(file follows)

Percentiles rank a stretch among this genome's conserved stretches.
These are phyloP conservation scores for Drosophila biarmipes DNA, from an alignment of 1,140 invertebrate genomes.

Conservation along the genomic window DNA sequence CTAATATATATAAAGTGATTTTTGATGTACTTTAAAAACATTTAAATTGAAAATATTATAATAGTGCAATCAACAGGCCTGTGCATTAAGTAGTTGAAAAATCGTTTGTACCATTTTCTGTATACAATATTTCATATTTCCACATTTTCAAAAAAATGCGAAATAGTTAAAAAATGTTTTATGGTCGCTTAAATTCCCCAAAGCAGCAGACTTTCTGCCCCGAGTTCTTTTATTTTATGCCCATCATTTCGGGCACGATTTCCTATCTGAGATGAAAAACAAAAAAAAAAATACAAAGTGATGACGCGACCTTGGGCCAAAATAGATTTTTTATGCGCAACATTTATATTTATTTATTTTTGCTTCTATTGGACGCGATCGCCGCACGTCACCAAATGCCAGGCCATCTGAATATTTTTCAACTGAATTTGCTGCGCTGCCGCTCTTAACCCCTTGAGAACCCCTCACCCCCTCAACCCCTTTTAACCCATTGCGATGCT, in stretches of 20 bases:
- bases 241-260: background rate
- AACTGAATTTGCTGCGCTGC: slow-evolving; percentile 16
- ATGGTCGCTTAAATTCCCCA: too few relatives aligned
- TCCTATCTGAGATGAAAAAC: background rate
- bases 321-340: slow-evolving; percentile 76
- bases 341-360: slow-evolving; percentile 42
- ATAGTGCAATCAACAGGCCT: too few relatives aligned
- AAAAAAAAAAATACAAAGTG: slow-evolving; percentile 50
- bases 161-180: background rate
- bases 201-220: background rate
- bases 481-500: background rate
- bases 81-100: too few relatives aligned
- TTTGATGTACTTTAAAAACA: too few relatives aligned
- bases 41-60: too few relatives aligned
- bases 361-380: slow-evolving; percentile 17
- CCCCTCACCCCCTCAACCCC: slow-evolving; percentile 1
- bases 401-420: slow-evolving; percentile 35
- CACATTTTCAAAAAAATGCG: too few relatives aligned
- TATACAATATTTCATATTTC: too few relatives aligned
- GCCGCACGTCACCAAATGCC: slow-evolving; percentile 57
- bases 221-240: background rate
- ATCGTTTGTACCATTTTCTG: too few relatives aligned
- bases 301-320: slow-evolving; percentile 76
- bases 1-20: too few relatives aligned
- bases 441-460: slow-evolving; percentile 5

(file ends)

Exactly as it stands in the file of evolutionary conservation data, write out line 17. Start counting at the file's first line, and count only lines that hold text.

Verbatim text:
- bases 41-60: too few relatives aligned